The FDA has approved lorlatinib (Lorbrena®, Pfizer, Inc.) for the treatment of patients with anaplastic lymphoma kinase (ALK)–positive non-small cell lung cancer (NSCLC).
A subset of NSCLCs defined by their chromosomal rearrangements of the ALK gene are highly sensitive to small-molecule ALK tyrosine kinase inhibitors (TKIs). Lorlatinib is a novel third-generation small-molecule ALK TKI that was designed to cross the blood-brain barrier in an effort to better treat patients whose disease has progressed to the central nervous system, as this is a major cause of illness and death.
"The CROWN trial is a global randomized phase 3 trial comparing lorlatinib with crizotinib (the standard-of-care first-line treatment at the time of trial initiation) in patients with previously untreated advanced ALK-positive NSCLC," reported Alice T. Shaw, MD, PhD, Paula O'Keeffe Endowed Chair in Thoracic Oncology at Massachusetts General Hospital and Professor of Medicine at Harvard Medical School, and colleagues in their publication of results of the CROWN trial (NCT03052608), on which the approval was based, in the New England Journal of Medicine in November 2020. "In an interim analysis of results among patients with previously untreated advanced ALK-positive NSCLC, those who received lorlatinib had significantly longer progression-free survival and a higher frequency of intracranial response than those who received crizotinib."
CROWN enrolled 296 patients with ALK-positive NSCLC who had not received prior systemic treatment for metastatic disease. Eligible patients had at least one extracranial measurable target lesion that had not been previously irradiated. Patients were randomly assigned in a 1:1 ratio to receive either 100 mg lorlatinib daily or 250 mg crizotinib twice daily. The primary end point was progression-free survival, as assessed by a blinded independent review committee, or death from any cause. Secondary end points included overall survival, independently assessed objective response and intracranial response, and safety.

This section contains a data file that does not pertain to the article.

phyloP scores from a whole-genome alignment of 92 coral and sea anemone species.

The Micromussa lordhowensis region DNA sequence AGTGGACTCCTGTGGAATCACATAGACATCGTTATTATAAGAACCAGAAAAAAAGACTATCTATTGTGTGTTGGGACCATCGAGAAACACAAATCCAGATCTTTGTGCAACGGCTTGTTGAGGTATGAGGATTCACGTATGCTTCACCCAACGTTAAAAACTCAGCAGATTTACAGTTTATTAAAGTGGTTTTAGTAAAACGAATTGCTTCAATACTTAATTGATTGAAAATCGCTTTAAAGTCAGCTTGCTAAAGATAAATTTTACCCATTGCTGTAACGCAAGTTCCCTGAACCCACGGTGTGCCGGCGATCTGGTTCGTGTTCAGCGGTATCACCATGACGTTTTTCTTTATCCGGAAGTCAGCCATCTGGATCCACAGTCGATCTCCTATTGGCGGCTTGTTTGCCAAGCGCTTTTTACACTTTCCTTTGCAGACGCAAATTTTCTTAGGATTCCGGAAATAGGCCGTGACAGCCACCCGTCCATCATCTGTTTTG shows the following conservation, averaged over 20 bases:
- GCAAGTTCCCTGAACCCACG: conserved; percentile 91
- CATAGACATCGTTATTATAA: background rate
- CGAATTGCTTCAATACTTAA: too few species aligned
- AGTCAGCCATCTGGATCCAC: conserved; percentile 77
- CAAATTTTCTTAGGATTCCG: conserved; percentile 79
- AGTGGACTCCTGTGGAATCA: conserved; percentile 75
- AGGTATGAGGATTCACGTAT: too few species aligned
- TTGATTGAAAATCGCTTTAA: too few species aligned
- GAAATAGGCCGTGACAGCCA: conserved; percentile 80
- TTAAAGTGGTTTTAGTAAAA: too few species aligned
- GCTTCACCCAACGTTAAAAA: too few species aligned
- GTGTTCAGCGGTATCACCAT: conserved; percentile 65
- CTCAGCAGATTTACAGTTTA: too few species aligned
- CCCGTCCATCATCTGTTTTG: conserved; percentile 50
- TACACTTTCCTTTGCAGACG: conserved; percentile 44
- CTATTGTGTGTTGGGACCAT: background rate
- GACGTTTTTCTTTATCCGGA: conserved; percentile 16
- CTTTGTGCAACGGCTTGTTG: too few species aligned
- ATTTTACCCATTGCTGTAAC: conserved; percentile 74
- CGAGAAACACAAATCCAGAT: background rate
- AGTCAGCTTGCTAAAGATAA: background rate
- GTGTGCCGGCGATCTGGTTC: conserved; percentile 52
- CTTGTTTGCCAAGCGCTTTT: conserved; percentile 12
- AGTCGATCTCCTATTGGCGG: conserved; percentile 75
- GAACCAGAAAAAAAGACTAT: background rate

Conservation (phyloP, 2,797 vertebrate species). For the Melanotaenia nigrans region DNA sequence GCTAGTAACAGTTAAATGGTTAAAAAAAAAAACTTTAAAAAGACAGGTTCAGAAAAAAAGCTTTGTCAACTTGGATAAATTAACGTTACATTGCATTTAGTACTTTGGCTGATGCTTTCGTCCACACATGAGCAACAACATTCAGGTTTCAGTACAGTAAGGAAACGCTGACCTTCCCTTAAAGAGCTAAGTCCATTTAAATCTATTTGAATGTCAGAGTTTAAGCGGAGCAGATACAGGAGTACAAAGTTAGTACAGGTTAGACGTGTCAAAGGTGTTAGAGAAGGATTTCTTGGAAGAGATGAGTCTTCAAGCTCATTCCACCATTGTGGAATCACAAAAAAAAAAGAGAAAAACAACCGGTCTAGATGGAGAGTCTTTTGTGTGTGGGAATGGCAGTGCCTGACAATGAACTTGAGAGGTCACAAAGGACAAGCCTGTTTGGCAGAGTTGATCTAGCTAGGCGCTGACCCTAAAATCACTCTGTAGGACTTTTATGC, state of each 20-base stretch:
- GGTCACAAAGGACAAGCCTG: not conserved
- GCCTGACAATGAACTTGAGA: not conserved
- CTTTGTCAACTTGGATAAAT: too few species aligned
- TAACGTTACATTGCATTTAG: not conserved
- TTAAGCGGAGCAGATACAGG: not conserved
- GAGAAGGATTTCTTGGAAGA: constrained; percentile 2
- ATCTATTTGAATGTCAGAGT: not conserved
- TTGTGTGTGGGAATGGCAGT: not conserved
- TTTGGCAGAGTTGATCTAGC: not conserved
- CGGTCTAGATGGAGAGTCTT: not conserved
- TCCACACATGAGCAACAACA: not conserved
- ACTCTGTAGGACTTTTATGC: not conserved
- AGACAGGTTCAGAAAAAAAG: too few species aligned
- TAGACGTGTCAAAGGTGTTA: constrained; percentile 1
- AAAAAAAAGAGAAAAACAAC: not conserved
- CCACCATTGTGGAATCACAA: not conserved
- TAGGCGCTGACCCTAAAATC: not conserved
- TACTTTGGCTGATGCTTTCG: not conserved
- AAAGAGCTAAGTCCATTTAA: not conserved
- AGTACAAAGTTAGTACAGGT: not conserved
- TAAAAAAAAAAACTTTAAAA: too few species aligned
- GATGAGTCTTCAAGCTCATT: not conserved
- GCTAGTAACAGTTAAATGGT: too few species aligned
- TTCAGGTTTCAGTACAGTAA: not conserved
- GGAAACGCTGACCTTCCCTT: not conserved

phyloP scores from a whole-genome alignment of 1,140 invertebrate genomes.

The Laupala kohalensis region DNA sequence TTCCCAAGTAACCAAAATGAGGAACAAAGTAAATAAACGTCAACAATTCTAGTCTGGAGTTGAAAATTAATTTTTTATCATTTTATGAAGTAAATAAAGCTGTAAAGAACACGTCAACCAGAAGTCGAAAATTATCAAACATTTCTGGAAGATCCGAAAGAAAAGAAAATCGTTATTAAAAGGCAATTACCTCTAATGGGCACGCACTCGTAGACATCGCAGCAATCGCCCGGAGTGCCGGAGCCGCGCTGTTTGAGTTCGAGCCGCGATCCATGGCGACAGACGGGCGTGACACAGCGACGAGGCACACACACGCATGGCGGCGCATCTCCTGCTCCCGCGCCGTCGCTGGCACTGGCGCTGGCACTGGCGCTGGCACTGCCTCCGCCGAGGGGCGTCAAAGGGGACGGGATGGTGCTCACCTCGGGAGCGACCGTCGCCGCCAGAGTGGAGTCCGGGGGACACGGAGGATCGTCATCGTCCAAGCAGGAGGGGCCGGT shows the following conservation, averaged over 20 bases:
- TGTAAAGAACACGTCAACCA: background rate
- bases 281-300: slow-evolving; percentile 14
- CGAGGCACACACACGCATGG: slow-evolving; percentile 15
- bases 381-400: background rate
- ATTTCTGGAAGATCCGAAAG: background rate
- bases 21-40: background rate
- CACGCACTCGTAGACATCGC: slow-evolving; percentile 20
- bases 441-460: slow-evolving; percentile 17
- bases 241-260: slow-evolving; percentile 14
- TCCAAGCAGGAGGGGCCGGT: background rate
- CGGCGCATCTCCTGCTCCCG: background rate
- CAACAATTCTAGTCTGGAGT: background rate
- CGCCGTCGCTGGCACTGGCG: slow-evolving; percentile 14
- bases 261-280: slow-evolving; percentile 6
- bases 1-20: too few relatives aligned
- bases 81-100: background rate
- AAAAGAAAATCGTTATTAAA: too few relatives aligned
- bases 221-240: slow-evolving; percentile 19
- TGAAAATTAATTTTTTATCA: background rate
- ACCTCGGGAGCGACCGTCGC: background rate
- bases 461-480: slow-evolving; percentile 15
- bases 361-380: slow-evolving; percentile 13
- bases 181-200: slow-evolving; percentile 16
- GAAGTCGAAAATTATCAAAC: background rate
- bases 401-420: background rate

At 12 months, 78% of patients treated with lorlatinib were alive without disease progression, compared with 39% of patients treated with crizotinib. An objective response occurred in 76% of patients treated with lorlatinib versus 58% of patients treated with crizotinib. In patients with measurable brain metastases, the intracranial response rate was higher with lorlatinib (82% vs 23%), with an intracranial complete response rate of 71% among patients treated with lorlatinib.
"Among patients with previously untreated advanced ALK-positive NSCLC, those who received lorlatinib had significantly longer progression-free survival, a higher overall and intracranial response, and better quality of life than those who received crizotinib," concluded Dr. Shaw and colleagues.
Adverse events occurring in at least 20% of patients receiving lorlatinib included hyperlipidemia, edema, peripheral neuropathy, weight gain, cognitive effects, fatigue, dyspnea, arthralgia, diarrhea, mood effects, and cough.
The recommended dose of lorlatinib for patients with ALK-positive NSCLC is 100 mg orally once daily.
For More Information
US Food & Drug Administration (2021). FDA approves lorlatinib for metastatic ALK-positive NSCLC. Available at: https://www.fda.gov/drugs/drug-approvals-and-databases/fda-approves-lorlatinib-metastatic-alk-positive-nsclc
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